All eyes will be on California next month when voters, in addition to electing a new governor, will be asked to decide on a number of initiatives. One stands out for the political and economic reverberations it would set off if approved: Proposition 19 - the Regulate, Control and Tax Cannabis Act of 2010 - would legalize marijuana for recreational use and allow its sale to be taxed. Not surprisingly, the ballot question has sparked a rancorous debate.
Those opposed to the measure cite the usual reasons: It would lead to increased use of pot, especially among the young; it would put more impaired people behind the wheel; it would amount to state sanction of bad behaviour.
But, increasingly, those against legalization have been engaged in a losing battle against others citing a growing body of evidence that suggests it's time to take a more modern approach to the issue.
Thursday, in Vancouver, the International Centre for Science in Drug Policy is scheduled to release a report demonstrating the abject failure of marijuana prohibition in the United States. The team of renowned doctors, scholars and researchers behind the document, including Canadian AIDS pioneer Julio Montaner, support the legalization and regulation of cannabis.
The report uses 20 years of data collected by various U.S. government agencies to show just what a waste the war on drugs has been south of the border. That conclusion isn't new, but some of the facts that underline it are.
For instance, federal U.S. anti-drug expenditures increased 600 per cent to more than $18-billion in 2002 from $1.5-billion in 1981. Over the same period, the potency of cannabis increased by 145 per cent, while its price decreased by 58 per cent. Its use among Grade 12 students, meantime, increased to 32 per cent in 2008 from 27 per cent in 1990. (I hate to think what it was in the early 1970s, when I was in high school.)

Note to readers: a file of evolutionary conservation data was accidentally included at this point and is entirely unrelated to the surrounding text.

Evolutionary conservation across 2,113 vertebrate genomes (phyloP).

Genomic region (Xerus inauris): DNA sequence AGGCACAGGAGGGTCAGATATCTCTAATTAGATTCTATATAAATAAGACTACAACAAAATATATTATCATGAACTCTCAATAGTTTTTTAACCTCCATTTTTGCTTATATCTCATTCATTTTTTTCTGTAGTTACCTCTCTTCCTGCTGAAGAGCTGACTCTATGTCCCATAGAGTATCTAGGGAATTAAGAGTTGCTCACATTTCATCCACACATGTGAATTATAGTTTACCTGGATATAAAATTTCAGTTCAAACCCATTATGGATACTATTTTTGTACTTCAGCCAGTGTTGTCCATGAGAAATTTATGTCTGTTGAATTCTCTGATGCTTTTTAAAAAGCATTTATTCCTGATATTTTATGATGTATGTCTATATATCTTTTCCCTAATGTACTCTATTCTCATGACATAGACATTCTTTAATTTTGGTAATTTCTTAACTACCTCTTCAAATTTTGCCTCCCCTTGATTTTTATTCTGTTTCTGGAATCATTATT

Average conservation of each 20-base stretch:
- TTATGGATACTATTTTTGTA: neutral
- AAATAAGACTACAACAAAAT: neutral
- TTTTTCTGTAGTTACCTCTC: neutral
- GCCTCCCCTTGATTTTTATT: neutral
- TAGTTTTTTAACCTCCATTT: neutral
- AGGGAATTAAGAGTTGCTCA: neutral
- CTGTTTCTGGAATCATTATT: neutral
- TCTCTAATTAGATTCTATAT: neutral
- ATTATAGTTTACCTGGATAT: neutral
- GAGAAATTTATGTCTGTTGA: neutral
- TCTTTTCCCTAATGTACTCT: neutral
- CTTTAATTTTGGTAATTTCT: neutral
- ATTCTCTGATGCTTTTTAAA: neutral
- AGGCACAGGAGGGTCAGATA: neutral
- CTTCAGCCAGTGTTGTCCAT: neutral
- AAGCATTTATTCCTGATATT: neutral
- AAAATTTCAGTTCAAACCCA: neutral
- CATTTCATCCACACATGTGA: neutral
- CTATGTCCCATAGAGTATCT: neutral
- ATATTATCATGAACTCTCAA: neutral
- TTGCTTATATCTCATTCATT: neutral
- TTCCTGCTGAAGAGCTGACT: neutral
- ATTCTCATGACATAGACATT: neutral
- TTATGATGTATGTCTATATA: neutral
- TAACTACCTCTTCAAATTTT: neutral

The report says those worried about more people smoking legalized pot should consider that the rate of its use in the United States, where it's outlawed, is almost twice what it is in the Netherlands, where it's sold in licensed cafés. Portugal decriminalized marijuana in 2001, and its rates of use are among the lowest in the European Union.
Even law-enforcement groups in California concede that it's time to abandon the losing crusade against a drug that many believe is far less harmful than booze or cigarettes. Prop 19 would decriminalize roughly 60,000 drug arrests made in California each year. There are estimates that national regulation of pot would result in savings of more than $44-billion a year in U.S. enforcement expenditures alone.
Most politicians up for election in California on Nov. 2 have come out against Prop 19. Why alienate voters when you don't have to? Privately, however, many of these same pols are hoping the measure passes. Why? Money.
State officials say the measure could help generate as much as $1.4-billion a year in new tax revenue. And there isn't a state in the union that needs the money as badly as California.
My thinking has evolved on this issue. There was a time, particularly when my children were young, when I wasn't sure legalizing pot was such a good idea. But that old-school approach doesn't hold up any more. The fact is, the war on marijuana has done far more harm than the substance itself. And every reason for legalizing it in the U.S. applies to Canada as well.
It would destroy the economic model used by gangs on both sides of the border to generate huge profits. It would largely put them out of business. The illegal market for pot in California is worth $14-billion a year alone. In B.C., it's estimated at between $5-billion and $8-billion.
According to the latest poll, a slim majority of Californians are in favour of Prop 19. If it passes, look out. America's contemporary view on drugs could go up in smoke.